Kolkata: Fans don't 'dig' a dead rubber, and it's showing in this cricket-crazy city's general lack of enthusiasm for the final T20 International against South Africa. For the two teams, however, there will still be a lot to play for when the lights come on at the Eden Gardens today.
Virat Kohli (second from left) shares a light moment with teammates during a practice session at the Eden Gardens in Kolkata yesterday. Pics/PTI
An ideal preparation
The Proteas, having wrapped up the series with wins at Dharamsala and Cuttack, will want to sweep it for, among other things, a nice confidence-boosting backdrop to their World T20 campaign next year. While that mega event is still months away, this series is very much on the run-up to it and it is throwing up more questions than answers for the hosts.
The two losses have had different tenors to them, India's bowling unit failing to defend a decent total in Dharamsala and the batsmen floundering in the second encounter. India have more holes than one to plug as they look to add respectability to the series scoreline.
To start with, they have allowed the advantages of the batting 'powerplay to go abegging, losing wickets and unable to generate the momentum so crucial in the shortest format of the game. Maybe, it's time to tinker. Harbhajan Singh, sent to the pre-match media interaction, said he is not in the know but is Team India thinking of trying out a few things?
One of them can be to try out a different opening combo. Even if it doesn't lead to a permanent solution, it will at least send the message that the openers cannot pass on run-rate pressure to the middle-overs. The lack of ideas and desperation that gripped the Indian batsmen in Cuttack revealed a new vulnerability that is creeping in.
South Africa pacer Kyle Abbott bowls at the Eden nets yesterday
Maybe, it has something to do with MS Dhoni slipping from his authoritative self. The skipper needs to lead from the front again. Dhoni has scored 25 in the two games while Virat Kohli followed up his 43 in Dharamsala with 1 in Cuttack. If these two senior pros fire today, South Africa will be denied a clean sweep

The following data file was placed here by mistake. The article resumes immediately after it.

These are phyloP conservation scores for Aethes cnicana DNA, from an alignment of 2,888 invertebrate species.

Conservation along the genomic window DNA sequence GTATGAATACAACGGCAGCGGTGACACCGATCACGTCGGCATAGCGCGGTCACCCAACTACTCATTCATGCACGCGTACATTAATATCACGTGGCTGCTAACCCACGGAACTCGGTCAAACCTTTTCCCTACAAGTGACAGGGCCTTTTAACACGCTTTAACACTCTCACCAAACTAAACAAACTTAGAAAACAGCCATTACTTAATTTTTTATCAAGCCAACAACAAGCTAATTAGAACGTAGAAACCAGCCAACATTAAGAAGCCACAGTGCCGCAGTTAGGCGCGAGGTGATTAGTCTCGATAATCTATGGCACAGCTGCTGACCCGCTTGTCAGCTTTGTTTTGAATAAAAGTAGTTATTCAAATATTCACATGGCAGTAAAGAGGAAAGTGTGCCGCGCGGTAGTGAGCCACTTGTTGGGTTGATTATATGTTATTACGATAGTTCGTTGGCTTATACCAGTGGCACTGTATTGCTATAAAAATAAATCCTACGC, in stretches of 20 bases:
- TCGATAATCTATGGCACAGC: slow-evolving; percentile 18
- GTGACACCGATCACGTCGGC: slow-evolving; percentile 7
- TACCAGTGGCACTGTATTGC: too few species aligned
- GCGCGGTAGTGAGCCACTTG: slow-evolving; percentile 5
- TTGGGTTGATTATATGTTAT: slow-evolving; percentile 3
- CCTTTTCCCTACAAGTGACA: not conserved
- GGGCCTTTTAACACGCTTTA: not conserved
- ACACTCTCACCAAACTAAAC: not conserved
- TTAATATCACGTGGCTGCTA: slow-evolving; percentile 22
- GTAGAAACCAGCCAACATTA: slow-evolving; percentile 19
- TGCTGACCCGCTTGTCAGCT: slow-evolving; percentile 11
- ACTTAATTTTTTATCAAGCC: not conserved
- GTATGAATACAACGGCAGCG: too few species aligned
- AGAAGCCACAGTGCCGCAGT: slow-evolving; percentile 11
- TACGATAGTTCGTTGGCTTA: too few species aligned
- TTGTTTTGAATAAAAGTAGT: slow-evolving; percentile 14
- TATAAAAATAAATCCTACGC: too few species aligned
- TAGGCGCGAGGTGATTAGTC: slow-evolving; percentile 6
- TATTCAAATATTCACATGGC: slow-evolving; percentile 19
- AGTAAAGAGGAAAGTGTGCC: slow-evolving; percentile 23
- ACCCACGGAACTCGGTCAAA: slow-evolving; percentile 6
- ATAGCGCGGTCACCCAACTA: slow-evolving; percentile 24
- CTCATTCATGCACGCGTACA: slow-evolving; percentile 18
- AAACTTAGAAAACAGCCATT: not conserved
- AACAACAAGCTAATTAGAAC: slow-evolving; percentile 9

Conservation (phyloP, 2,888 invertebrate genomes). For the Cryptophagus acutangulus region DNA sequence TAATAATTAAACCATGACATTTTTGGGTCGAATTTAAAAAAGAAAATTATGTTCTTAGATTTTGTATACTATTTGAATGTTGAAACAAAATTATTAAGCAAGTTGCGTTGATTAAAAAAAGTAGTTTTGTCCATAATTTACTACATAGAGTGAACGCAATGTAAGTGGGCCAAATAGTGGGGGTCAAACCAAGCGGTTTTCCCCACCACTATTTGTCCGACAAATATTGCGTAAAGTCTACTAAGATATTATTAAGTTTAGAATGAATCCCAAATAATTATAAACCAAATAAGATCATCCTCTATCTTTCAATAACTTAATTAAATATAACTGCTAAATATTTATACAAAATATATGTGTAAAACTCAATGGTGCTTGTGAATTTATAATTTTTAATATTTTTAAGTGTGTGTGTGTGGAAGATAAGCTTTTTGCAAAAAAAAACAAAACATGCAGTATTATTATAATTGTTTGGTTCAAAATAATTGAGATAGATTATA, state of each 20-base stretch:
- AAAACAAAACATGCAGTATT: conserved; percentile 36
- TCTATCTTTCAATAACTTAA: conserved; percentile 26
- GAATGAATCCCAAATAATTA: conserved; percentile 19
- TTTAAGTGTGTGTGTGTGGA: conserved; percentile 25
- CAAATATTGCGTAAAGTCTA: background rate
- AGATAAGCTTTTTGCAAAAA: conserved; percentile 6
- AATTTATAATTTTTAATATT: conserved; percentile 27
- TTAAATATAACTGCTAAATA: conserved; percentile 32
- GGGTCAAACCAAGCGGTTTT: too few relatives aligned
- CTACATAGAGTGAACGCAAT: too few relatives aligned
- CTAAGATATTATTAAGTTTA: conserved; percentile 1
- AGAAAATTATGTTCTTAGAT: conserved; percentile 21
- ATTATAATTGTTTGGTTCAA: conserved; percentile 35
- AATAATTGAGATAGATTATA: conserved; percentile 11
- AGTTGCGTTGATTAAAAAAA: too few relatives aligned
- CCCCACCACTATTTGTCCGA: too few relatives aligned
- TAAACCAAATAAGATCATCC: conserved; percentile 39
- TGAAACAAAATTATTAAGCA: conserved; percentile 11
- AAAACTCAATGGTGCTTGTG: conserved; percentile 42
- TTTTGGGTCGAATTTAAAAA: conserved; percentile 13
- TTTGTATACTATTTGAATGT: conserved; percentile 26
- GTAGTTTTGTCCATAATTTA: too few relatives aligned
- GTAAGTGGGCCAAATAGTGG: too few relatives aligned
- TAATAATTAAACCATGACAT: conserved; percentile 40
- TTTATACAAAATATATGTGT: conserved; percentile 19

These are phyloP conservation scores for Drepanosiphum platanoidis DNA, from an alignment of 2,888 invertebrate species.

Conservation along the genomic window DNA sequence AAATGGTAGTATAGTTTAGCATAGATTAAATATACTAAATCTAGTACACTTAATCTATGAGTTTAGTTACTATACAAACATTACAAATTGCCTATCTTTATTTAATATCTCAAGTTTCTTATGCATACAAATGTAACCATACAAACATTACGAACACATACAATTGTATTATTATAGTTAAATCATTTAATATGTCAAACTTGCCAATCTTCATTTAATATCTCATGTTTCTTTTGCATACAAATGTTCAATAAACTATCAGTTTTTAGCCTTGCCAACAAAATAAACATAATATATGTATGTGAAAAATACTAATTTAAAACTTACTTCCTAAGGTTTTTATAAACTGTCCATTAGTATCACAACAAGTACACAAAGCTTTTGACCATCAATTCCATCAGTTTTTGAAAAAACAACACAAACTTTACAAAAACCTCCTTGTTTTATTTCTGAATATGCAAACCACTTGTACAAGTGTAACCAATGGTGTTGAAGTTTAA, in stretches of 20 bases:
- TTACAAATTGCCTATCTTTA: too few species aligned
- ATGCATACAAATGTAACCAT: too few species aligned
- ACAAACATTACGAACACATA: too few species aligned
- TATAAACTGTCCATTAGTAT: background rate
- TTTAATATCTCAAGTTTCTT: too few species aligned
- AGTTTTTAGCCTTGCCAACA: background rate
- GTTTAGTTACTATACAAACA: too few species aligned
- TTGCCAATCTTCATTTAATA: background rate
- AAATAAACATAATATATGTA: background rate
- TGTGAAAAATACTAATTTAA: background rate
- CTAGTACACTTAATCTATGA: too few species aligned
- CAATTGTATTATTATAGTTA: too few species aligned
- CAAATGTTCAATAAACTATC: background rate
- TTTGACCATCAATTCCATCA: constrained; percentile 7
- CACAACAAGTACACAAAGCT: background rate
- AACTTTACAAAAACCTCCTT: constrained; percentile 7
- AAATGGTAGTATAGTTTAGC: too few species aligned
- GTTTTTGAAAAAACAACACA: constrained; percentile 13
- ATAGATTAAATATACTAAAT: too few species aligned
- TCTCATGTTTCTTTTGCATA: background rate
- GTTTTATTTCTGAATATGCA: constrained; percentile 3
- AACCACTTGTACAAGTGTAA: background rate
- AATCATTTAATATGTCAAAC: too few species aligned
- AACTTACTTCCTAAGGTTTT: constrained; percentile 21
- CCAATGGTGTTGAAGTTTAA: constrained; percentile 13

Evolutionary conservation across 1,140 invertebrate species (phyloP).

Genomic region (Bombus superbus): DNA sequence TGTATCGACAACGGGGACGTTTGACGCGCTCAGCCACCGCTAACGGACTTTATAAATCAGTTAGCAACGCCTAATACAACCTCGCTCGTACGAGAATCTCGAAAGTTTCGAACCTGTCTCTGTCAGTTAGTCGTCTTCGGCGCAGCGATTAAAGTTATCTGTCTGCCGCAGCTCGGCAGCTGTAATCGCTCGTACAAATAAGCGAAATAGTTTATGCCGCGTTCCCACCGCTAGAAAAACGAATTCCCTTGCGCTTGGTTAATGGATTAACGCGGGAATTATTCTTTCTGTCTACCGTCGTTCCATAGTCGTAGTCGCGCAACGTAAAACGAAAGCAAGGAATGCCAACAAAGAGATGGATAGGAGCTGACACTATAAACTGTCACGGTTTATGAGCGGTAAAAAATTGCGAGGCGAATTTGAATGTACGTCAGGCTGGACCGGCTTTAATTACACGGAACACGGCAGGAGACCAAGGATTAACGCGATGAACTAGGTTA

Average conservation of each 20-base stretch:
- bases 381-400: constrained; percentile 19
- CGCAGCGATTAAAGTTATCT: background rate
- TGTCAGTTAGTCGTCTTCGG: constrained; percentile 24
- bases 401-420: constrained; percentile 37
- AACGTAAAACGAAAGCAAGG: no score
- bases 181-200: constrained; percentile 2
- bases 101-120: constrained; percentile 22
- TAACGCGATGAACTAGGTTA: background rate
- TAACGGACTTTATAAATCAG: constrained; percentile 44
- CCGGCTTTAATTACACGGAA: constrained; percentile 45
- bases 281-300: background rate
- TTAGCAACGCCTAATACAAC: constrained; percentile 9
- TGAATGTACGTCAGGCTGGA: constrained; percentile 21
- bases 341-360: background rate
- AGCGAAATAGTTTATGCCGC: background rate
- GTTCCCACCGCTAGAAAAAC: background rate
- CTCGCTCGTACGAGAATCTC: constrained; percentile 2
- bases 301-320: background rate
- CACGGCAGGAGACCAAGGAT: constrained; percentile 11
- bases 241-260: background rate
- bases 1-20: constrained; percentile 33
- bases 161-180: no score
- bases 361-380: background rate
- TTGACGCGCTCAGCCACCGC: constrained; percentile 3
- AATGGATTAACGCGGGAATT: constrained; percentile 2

The bright spot
While the bowling unit has been below par, the big bright spot has been the performance of Ravichandran Ashwin. The off-spinner has not just shown great skill but has delivered with a command that is likely to impact the ODI and the Test series that follow. His near-complete dominance of AB de Villiers, arguably the best batsman in the world today, has been a highlight of T20 bowling.
Ashwin has also exposed the Proteas' vulnerability to quality spin. It's just as well that Harbhajan stepped up in Cuttack to lend credence to that growing belief. At his happy hunting ground, Bhajji will be hoping to do more.
While South Africa, despite the quality of Imran Tahir, will bank on their seam-up bowlers, the tenor of India's attack will surely be spin. On a fresh Eden wicket, the hosts will be hoping they can match the Proteas when it comes to bowling to a plan.
"We are determined to make it 3-0. Momentum and confidence is a big thing in international cricket," David Miller spelt out intent with one eye on the rest of the tour. Rohit Sharma's class as a batsman was never in doubt; it's time now for him to take charge more often. He and Kohli can together give India the platform to take off from. Dhoni needs to be more assertive — both as a leader of men and as a finisher.